Stuart Lipton, M.D., Ph.D., has been honored by the San Diego/Imperial Chapter of the Alzheimer’s Association with its 2013 Courage and Hope Award. The recognition was bestowed at the chapter’s “A Celebration of Courage and Hope” gala on September 19 at the U.S. Grant Hotel.
Lipton, a member of the chapter’s 30-member Medical and Scientific Advisory Board, received the award in the “Researcher” category for his groundbreaking work on Alzheimer’s disease at Sanford-Burnham’s Del. E. Webb Center. On June 17, he reported the development of the first experimental drug to boost brain synapses lost in Alzheimer’s disease. His research findings about the drug, called NitroMemantine, were published in the Proceedings of the National Academy of Sciences of the United States (PNAS).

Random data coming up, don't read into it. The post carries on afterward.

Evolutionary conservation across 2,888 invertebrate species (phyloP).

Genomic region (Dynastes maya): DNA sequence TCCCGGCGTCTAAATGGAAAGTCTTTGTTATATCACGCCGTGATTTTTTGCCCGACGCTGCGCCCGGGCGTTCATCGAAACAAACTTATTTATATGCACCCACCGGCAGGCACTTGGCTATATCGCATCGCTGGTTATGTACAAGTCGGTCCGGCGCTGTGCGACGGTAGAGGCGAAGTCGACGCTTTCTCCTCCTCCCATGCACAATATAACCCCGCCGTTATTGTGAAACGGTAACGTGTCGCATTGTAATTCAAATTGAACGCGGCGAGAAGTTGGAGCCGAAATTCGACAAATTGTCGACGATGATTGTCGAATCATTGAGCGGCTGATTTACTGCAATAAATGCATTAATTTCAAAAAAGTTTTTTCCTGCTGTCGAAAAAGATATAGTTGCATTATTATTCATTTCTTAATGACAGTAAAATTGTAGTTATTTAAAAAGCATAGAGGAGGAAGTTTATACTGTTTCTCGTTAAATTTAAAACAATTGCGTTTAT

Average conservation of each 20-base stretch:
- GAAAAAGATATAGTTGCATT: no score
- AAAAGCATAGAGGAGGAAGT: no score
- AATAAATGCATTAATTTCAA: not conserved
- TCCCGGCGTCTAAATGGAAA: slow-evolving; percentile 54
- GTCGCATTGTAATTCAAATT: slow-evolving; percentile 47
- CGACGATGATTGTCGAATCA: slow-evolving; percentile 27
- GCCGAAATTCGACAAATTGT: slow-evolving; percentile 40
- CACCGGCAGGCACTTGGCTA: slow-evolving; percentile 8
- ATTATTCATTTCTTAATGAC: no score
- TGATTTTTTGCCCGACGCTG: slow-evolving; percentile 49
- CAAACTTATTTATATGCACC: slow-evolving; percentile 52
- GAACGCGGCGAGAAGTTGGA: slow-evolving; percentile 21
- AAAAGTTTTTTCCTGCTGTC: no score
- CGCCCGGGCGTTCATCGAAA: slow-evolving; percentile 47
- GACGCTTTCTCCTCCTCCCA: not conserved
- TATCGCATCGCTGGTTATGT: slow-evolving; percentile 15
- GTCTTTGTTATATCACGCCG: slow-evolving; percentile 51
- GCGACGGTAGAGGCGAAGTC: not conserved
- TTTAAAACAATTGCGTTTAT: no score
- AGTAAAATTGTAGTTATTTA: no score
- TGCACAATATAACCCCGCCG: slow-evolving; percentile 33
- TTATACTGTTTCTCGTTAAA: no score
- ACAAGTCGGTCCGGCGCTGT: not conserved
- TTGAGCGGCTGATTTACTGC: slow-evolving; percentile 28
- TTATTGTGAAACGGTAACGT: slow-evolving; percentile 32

“Although a great honor, it is also humbling and even embarrassing to receive such an award since we have not yet cured Alzheimer’s,” said Lipton. “However, at least in animal models, the new drug NitroMemantine appears to be a vast improvement on the FDA-approved drug memantine (Namenda®), which our group previously developed. Unlike memantine, NitroMemantine restores synapses to their normal number and improves cognition. Since the number of synapses is the best correlate to cognitive function in Alzheimer’s patients, this new drug holds real promise to be disease-modifying and hence really impact the disease process.”
The other two 2013 Courage and Hope award recipients are Alzheimer’s Association Ambassador Ken Darling, who was honored in the “Caregiver” category, and NBC7 sportscaster Jim Lazlavic, who was honored in the “Awareness” category.